Claire: Well, you’re just chock full of weird information. But why am I not surprised? Dale’s first book hooked me into the series. It really showed Boone’s skills as well as her flaws. But in the second book, The Bonus Pool, Boone learns from a persecuted Chinese Christian pastor how to find peace in her life, and that we all “go from darkness into the Light.” Dale is a master at crafting Boone’s reflections on the old man’s words, as she moves from her internal conflict toward peace.

That starts the ball rolling for Boone. By the end of the third and fourth books (One Last Scent of Jasmine and Meat for the Lion), she’s moved away from her despair and doubt, and into a more clear-headed sense of her purpose in life.

Rebecca: Seeing her transformation made me want to say, “Maybe I can do that, too. In my own way I can be better, if I remember that every move is always from the darkness toward the Light.” In these days of turmoil both here and abroad, that’s a good way to think, not only for Boone but for the rest of us who are still cleaning up the dog poop.

Claire: But regarding the writing—you know, Dale writes so well that there are days I wonder why I even bother. And did you ever ask yourself, how does he know so much?

Rebecca: After reading his novels with all those Special Ops and gun-related details, do you really want to ask that question?

Claire: Well, maybe no. But I do enjoy his books, because they’re not just complex in terms of characters and storylines. They address the human condition, whether it’s Boone or another character discoursing on current global and political issues. And in Boone’s case, he manages to hold up a mirror to her soul, so that she—and we—can see her heart laid bare.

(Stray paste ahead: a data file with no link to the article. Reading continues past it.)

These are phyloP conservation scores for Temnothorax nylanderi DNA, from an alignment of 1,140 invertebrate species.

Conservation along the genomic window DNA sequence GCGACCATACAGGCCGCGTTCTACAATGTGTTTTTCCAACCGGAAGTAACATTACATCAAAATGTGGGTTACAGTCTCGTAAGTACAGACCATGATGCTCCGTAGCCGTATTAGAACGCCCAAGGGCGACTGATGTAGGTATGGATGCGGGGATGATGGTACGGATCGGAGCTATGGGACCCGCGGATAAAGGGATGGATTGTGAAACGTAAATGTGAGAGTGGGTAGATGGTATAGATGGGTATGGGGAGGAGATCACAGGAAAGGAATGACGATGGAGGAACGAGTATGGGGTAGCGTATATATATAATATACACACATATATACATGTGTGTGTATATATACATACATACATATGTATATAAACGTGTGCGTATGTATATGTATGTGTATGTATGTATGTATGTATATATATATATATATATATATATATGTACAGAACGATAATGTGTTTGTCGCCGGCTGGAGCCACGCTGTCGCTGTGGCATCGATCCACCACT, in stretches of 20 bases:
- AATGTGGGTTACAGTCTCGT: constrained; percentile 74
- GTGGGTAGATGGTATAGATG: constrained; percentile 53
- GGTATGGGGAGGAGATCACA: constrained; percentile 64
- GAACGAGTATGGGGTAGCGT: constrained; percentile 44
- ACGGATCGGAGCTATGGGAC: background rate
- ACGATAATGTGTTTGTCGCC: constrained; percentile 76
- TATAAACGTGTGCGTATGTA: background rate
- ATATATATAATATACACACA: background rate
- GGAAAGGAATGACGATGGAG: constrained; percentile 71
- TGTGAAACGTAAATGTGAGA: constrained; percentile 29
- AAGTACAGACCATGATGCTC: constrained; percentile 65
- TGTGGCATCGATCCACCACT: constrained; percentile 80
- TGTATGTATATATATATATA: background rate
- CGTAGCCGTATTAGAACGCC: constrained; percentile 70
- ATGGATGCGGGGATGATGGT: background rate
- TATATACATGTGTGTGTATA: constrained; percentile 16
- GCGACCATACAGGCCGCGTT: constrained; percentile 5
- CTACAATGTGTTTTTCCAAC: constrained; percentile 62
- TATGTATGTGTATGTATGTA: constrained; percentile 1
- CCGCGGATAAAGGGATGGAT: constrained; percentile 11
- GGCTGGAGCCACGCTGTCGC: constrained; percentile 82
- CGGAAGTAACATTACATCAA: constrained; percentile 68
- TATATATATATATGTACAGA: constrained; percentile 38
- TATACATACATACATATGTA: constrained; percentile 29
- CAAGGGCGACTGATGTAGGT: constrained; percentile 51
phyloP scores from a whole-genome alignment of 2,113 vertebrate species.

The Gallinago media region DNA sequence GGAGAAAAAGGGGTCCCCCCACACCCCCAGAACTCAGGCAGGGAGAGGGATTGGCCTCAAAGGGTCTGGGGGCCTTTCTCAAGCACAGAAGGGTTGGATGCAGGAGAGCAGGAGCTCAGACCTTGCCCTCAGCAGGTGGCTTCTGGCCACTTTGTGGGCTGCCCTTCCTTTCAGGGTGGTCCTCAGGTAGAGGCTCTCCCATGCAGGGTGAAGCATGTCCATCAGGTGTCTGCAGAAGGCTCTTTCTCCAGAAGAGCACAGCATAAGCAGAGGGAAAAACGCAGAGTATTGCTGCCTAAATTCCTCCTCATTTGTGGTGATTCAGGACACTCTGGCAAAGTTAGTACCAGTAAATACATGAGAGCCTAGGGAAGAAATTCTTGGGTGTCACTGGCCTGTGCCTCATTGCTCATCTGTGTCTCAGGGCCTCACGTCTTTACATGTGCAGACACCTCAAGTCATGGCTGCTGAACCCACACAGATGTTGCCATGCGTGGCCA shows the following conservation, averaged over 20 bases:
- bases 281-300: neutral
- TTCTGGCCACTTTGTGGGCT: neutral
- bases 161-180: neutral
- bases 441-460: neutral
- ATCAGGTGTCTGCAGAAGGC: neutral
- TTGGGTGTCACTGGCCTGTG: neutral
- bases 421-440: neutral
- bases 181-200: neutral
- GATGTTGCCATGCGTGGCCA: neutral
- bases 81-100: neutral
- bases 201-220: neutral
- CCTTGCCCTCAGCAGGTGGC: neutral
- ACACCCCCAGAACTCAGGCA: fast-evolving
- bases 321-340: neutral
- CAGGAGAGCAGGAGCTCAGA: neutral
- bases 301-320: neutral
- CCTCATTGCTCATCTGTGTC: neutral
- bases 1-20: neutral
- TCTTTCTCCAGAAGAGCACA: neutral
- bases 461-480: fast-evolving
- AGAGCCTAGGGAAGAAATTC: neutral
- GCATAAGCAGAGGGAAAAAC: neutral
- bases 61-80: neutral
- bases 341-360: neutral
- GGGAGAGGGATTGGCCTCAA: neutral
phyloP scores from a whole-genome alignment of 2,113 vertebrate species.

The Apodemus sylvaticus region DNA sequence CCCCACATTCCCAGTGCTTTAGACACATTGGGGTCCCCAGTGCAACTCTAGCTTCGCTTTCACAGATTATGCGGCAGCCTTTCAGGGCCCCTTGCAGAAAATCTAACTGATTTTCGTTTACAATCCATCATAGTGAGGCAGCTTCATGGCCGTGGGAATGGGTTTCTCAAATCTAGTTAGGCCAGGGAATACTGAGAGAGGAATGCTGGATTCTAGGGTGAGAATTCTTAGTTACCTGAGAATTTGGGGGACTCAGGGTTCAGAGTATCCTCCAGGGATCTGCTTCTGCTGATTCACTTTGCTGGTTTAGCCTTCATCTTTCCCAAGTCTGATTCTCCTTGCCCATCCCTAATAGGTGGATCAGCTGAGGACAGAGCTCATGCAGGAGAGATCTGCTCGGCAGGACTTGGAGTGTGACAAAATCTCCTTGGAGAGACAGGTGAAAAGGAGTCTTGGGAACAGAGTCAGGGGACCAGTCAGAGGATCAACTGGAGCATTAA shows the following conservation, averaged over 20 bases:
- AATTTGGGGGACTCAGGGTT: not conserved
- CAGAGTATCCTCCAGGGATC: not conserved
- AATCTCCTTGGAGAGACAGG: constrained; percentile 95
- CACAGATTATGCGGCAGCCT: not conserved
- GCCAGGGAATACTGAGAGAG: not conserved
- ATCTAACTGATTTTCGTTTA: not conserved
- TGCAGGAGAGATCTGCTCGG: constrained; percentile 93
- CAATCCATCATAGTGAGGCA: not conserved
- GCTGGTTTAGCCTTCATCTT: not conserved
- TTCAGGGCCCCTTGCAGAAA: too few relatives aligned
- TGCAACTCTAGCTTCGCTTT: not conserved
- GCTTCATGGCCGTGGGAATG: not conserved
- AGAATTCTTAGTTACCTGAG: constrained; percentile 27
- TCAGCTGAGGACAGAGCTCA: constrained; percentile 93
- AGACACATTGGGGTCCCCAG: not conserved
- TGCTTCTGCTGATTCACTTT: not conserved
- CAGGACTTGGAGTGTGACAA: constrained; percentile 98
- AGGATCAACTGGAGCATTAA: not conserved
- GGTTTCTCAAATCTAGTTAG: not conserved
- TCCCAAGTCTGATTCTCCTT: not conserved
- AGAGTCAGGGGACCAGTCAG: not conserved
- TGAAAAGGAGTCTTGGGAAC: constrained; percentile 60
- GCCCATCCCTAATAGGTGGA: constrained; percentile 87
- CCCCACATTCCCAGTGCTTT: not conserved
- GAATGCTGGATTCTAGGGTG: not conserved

For now we see in a mirror dimly, but then face to face. Now I know in part; then I shall know fully, even as I have been fully known.’
-Paul of Tarsus (or 1 Corinthians 13:12)

I feel like I know her better now.

Rebecca: Well enough to mess with her?

Claire: You think you’re so funny. .. 

Rebecca Johnson was born and raised in the southern United States, mostly in North Carolina with brief relocations to South Carolina and Virginia. She is by education a medical technologist, graduating with honors from N.C. State and UNC-Chapel Hill, and by preference a calligrapher, needlework designer, and graphic artist. She writes paranormal romances by night when no one is watching, and hides her manuscripts under quilting and needlepoint projects during the day. In her spare time she beta-reads for other writers, searching for nitpicking errors. She believes that God’s purpose for her life is to cause as much trouble for as many people as she possibly can, and she spends at least part of each day fulfilling that purpose. 

Claire O’Sullivan was raised in corn and cow country in the Midwest where she learned the nuances of ‘moo’ to PhD level (piled higher and deeper). She attended the University of Wisconsin at River Falls (aka Moo U) with a major in psychology, and changed minors every other week. She left Moo U and attended Lutheran Bible Institute and obtained her Bachelor’s degree in Biblical studies. She has fiddled with writing forever, and currently has several crime/romances in the works, including a comedy noir. She’s pretty sure that Rebecca is indeed fulfilling her purpose by tormenting her daily… er, helping Claire endeavor to write.

Thank you, ladies. I couldn’t have said it better myself.

Boone’s novels may be found on the sidebar:
AmazonAppleNookKobo
and other places where ebooks come alive.

Choose to love, -DA

*****

In long-awaited production news, the fifth title of my Boone’s File series, A Garden in Russia, has emerged from production editing and is preparing to publish next month. As always, the date will be announced on Facebook and via Twitter. Her Big List of Links will appear here once all retail outlets spin up.